Monthly Archives: June 2014

Parental Involvement: Are We Certain?

Although there are many things in education about which we are unsure, one thing most of us accept as a certainty is that parental involvement matters and that the more parents engage themselves in their children’s education the better. Of course, kids will do better if parents make sure that the kids do their homework, come to parent-teacher conferences, help out at school fund-raisers, talk with their children about what happened today at school.

Unfortunately, finding consistent evidence to either support or refute this belief has been very difficult. Because there is no agreed upon definition of what counts as parental involvement, and because researchers measure different things in different ways, it is difficult to compare research outcomes. Until there is a more universal measure of parent involvement, our understanding of parental involvement will be limited.

Despite these known limitations, two sociology professors, Dr. Keith Robinson of the University of Texas at Austin and Dr. Angel L. Harris, a Duke University professor, did extensive research using longitudinal parent surveys and family questionnaires from the National Center for Educational Statistics (NCES) using data from three decades (1980s-2000s). The results were published this spring in a book, The Broken Compass: Parental Involvement with Children’s Education (2014).

In an interview Dr. Robinson shares that he and his co-investigator were surprised that they found very little impact on student achievement in math and reading that could be linked to the 63 kinds of parental involvement studied in the research. Much that they found turned the conventional wisdom on its hear. For example, it appears that Asian-American parents do not engage in the conventional involvement behaviors at all but their children tend to do well in school.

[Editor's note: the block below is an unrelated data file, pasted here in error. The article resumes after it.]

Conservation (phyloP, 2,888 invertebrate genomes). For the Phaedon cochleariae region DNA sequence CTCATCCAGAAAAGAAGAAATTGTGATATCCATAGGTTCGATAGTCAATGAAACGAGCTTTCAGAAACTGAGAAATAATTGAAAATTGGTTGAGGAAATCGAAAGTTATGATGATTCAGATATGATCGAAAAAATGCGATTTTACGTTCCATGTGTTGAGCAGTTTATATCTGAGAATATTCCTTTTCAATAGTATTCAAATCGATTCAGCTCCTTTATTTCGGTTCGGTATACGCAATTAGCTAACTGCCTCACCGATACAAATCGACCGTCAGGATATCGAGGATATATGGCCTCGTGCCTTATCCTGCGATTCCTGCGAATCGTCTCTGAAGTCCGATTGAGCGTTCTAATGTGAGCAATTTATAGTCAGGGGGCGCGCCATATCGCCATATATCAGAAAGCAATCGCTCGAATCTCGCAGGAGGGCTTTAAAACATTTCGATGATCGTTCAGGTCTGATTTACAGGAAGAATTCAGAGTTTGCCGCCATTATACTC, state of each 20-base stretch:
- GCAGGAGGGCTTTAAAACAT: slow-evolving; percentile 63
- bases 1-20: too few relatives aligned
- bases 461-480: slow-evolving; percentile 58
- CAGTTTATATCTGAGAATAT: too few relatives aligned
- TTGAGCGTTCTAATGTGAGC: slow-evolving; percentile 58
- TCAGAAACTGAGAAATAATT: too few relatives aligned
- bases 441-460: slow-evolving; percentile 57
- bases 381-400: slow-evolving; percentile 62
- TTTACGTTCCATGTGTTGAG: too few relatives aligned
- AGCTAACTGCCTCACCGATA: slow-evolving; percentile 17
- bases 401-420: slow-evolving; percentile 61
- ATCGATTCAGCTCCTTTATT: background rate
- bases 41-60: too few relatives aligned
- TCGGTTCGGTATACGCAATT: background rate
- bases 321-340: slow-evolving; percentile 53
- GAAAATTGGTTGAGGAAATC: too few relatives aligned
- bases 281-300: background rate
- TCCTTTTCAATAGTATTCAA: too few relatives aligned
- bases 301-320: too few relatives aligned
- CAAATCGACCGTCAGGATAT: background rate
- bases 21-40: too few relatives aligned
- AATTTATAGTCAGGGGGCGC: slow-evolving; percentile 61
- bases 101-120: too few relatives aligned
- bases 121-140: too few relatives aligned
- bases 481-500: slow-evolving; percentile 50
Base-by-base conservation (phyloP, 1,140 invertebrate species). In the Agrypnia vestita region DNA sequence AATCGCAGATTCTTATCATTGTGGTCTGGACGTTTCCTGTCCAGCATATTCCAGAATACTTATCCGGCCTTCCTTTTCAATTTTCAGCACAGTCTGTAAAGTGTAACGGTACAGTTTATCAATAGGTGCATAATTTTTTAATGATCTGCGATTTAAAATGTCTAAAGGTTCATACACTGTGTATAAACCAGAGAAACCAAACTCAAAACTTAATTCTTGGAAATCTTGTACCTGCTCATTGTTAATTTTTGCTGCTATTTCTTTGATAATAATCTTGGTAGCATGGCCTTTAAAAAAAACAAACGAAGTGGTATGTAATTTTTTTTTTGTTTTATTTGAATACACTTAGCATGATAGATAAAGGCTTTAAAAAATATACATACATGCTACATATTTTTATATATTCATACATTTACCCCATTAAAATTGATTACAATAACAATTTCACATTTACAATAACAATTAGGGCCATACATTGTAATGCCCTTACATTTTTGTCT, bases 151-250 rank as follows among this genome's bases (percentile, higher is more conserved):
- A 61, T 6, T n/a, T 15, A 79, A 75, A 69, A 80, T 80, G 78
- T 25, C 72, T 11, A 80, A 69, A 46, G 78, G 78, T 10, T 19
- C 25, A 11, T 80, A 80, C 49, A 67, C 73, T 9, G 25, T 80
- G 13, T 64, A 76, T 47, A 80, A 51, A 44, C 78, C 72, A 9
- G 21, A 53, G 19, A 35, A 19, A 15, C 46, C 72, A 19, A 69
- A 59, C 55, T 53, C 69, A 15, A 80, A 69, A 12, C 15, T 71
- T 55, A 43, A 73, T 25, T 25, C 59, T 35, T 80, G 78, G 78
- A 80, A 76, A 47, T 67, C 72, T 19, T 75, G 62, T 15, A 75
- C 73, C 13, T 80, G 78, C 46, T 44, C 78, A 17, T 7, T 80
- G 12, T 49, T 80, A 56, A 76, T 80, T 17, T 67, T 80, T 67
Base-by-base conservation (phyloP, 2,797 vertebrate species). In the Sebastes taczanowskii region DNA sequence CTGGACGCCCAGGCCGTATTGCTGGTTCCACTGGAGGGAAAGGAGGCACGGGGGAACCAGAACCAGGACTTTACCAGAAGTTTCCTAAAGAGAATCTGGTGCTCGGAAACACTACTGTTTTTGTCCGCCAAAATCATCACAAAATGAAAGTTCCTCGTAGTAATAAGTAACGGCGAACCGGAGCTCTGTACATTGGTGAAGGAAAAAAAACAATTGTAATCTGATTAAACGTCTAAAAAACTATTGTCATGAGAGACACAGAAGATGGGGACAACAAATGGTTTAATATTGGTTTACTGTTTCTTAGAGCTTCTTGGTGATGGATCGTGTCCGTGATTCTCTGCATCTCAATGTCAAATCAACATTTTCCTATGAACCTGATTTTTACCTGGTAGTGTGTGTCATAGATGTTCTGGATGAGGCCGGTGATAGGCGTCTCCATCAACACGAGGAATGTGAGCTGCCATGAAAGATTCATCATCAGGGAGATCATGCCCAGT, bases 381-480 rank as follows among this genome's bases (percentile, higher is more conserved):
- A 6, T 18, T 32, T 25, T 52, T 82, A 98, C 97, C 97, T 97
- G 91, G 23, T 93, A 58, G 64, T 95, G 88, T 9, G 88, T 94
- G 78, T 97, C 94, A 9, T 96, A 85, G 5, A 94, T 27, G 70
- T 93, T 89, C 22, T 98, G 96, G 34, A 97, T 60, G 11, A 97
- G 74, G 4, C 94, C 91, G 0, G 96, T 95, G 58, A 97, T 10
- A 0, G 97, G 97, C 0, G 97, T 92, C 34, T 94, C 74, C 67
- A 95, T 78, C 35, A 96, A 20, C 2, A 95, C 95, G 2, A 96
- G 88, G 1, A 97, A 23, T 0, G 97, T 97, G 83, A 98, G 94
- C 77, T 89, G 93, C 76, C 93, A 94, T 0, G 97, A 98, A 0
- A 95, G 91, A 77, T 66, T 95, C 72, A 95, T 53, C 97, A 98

What did appear to matter was less a specific action than it was conveying a more general message to one’s children about their future. According to Dr. Robinson the most important thing parents can do is to talk

to your kids about their post-high school plans, and this one stood out because it was, pretty much for every racial, ethnic and socio-economic group, positively related to a number of academic outcomes—such as attendance and marks. What this might be hinting at is the psychological component that comes from kids internalizing your message: school is important. It may be with these conversations parents are connecting kids’current education—whether their children are in Grade 2, Grade 3 or high school—to a future, and the children are able to see that bridge. That finding was the most significant.

The question of parental involvement is part of a larger discussion about why large numbers of students in the United States are not doing well in school. Both the No Child Left Behind and Race to the Top legislation mandate that schools find ways to encourage greater parental involvement in order to increase student achievement, on the assumption that increased parental involvement would increase student achievement.

The problem is that while parents from all ethnicities and socioeconomic groups do care very much how their children do in schools, there is not very much good information to help them decide how they can support their child in school. In fact there are ways that parents involve themselves that can actually cause harm. For example, the research found when children brought home news of poor performance on homework, non-punitive responses by parents (e.g., ensuring a quiet place to do homework) were more likely to result in improvement than were negative responses (e.g., taking away privileges)>

This problem points up the fact that schools are complicated systems with lots of small moving parts whose connections with one another are not always clear. To imagine that focusing on parental involvement will raise student achievement without reference to other parts of the system would be naive even if we were certain what kinds of parental involvement mattered and how it should be done.